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Adobe FrameMaker 8 Review


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Key Specifications

  • Review Price: £806.00

In the same way InDesign took on, and effectively beat, QuarkXpress, so FrameMaker was a direct rival to, and eventually outlived, Ventura. Adobe bought Frame Inc, the originators of FrameMaker, in 1995, and the first Adobe version was FrameMaker 5.

The key difference between FrameMaker and InDesign and the reason why Adobe can continue to run both applications, is FrameMaker’s support for structured documents. It’s ideal for creating books, particularly non-fiction works, and all kinds of technical documentation. It also supports XML, so is an ideal tool for creating documents which have a high and changeable data content, like timetables, price lists and catalogues.

I know the product well as, with two other authors, I wrote a commercial, 400 page book using nothing but FrameMaker 4. Even at that stage, its structured tools, using tags and frames, helped all three authors share chapter files and peer-review each other’s work. Since then, Adobe has added many new features and broadened FrameMaker’s application to online documentation, as well as paper-based documents.

FrameMaker looks more like Word than InDesign, and can be used as a sophisticated word processor. Extra DTP facilities, like the ability to anchor frames and pull-outs to words or phrases within text as well as to specific places on the page, make it very versatile.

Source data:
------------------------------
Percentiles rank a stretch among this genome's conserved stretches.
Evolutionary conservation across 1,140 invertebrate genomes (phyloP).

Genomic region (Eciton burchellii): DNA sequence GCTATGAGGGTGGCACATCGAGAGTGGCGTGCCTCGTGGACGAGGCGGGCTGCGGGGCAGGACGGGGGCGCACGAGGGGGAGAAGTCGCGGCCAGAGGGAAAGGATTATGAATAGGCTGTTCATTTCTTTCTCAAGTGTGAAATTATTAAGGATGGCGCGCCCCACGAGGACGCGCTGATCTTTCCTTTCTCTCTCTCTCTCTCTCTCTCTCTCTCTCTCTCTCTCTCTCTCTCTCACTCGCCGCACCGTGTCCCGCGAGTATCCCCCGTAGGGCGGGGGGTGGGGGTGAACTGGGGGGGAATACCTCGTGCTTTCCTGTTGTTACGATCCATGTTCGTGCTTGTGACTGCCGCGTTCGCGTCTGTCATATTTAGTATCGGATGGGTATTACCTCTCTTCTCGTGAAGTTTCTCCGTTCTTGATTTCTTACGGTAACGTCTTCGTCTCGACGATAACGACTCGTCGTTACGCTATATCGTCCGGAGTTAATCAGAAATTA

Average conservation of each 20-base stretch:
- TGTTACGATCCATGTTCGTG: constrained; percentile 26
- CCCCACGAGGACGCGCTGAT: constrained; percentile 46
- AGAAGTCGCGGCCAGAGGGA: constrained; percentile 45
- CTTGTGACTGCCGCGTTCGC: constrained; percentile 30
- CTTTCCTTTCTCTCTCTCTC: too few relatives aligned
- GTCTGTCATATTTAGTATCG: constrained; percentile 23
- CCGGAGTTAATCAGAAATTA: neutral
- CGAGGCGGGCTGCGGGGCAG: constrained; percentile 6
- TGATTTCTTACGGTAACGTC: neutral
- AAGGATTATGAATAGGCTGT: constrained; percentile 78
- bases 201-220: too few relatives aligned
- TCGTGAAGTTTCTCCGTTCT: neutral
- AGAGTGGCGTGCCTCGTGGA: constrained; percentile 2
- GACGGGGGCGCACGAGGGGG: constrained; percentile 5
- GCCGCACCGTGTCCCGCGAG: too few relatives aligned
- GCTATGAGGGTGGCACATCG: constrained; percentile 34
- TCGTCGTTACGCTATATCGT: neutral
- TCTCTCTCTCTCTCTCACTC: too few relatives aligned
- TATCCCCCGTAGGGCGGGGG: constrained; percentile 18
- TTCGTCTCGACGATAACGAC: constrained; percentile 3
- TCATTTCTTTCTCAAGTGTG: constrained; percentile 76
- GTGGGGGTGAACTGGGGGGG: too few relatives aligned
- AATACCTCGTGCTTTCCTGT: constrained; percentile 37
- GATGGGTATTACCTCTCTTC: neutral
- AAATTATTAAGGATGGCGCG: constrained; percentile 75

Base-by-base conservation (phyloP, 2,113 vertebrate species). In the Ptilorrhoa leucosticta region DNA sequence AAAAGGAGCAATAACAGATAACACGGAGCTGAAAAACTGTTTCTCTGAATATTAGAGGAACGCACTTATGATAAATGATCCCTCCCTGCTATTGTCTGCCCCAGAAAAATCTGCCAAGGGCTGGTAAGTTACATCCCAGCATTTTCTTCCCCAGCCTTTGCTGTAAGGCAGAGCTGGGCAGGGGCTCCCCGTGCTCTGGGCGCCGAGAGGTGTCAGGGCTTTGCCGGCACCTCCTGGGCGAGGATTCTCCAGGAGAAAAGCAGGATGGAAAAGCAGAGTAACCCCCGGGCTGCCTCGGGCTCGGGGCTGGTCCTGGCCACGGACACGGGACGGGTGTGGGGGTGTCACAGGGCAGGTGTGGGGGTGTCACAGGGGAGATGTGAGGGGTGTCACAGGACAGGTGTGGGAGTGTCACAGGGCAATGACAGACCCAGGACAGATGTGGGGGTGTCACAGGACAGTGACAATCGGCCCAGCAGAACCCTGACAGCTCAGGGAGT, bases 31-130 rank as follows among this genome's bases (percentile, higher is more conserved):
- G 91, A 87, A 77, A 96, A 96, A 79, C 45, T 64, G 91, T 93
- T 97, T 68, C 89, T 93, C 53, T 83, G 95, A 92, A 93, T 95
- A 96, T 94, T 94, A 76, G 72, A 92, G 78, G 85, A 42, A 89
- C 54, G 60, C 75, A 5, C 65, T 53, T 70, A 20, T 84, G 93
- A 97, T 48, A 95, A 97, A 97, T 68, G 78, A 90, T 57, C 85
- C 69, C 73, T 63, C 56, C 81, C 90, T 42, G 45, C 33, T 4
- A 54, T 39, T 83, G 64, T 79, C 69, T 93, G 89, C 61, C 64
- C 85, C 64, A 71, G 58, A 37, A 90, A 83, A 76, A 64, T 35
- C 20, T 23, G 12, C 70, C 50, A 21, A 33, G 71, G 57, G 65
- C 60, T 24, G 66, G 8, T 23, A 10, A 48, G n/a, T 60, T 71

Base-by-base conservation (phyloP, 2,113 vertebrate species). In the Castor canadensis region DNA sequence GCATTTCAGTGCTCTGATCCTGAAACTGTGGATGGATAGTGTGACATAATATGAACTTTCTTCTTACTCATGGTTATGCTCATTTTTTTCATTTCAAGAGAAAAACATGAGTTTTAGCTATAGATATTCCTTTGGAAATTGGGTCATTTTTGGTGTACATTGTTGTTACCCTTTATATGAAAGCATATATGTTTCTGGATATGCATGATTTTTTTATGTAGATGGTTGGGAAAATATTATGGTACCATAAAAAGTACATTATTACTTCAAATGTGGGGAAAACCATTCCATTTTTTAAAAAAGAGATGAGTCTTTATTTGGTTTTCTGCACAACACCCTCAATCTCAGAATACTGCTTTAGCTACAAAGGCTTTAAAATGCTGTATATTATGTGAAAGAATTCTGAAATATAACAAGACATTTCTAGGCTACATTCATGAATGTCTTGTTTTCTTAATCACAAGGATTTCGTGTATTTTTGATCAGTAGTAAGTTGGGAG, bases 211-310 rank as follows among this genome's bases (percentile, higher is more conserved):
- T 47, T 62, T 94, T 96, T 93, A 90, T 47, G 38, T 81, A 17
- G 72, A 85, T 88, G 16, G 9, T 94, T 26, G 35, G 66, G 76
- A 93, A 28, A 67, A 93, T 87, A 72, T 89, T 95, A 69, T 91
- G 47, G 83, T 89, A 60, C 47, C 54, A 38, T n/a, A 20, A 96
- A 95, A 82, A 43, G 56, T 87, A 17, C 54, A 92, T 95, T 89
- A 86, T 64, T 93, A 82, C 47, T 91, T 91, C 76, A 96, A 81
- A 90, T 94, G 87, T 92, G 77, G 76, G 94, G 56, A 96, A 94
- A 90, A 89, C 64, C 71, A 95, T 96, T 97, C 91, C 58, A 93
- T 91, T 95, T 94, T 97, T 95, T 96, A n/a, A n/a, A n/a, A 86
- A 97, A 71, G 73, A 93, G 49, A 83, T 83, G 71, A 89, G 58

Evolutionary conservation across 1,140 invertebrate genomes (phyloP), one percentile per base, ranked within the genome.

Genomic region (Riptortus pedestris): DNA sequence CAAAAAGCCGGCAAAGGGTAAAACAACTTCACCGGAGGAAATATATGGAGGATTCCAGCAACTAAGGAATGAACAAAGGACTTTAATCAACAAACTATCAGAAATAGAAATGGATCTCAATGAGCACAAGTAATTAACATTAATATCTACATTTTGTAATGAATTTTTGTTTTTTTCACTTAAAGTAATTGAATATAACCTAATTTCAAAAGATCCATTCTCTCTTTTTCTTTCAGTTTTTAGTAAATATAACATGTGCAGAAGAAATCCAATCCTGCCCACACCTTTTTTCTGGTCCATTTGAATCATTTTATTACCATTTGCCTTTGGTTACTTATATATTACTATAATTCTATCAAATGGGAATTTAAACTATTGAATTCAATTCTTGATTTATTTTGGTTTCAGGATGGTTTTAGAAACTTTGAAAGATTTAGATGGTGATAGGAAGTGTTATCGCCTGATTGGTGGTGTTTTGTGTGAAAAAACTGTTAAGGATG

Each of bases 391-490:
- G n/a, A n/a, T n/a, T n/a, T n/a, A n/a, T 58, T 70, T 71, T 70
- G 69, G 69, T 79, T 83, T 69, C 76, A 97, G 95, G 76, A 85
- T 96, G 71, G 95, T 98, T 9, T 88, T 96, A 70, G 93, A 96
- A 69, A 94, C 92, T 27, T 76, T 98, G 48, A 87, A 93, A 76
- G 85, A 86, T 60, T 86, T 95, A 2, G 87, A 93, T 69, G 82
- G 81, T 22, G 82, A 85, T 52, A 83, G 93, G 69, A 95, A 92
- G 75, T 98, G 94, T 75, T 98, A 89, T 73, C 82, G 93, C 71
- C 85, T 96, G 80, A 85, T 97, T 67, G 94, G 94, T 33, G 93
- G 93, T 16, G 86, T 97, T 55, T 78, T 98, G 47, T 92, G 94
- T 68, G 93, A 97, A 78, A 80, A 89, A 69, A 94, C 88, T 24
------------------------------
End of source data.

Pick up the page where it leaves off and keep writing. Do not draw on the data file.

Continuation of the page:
The program also has particular strengths in paragraph and character styles, so you can establish complete, structured styles sheets, ideal for enforcing corporate style in in-house documentation. Its equation and formula support is better than almost any documentation program outside the specialist academic sphere and it handling of typography is elegant, without being too dogmatic.

There are some restrictions in comparison with InDesign, as tools are more strongly typed so, for example, you have separate tools for adjusting frame size and for editing frame contents. However, when you’re working with more structured documents, this slightly more rigid approach can be a help.

Long document features, as you might expect, are a particular strength: things like automatic headers and footers, with content taken from chapter and paragraph numbers and titles, mean you don’t have to keep them up to date manually. Tables of illustrations and figures, as well as tables of contents and indexing and straight tables themselves, are easy to set up and versatile in the layout formats you can impose on them.

FrameMaker 8 introduces a number of useful new facilities, among them Unicode, DITA support and the inclusion of rich media. Unicode, the character numbering system, which allocates a unique number to every character in every language, is a major aid in producing documents that will use multiple languages and character sets.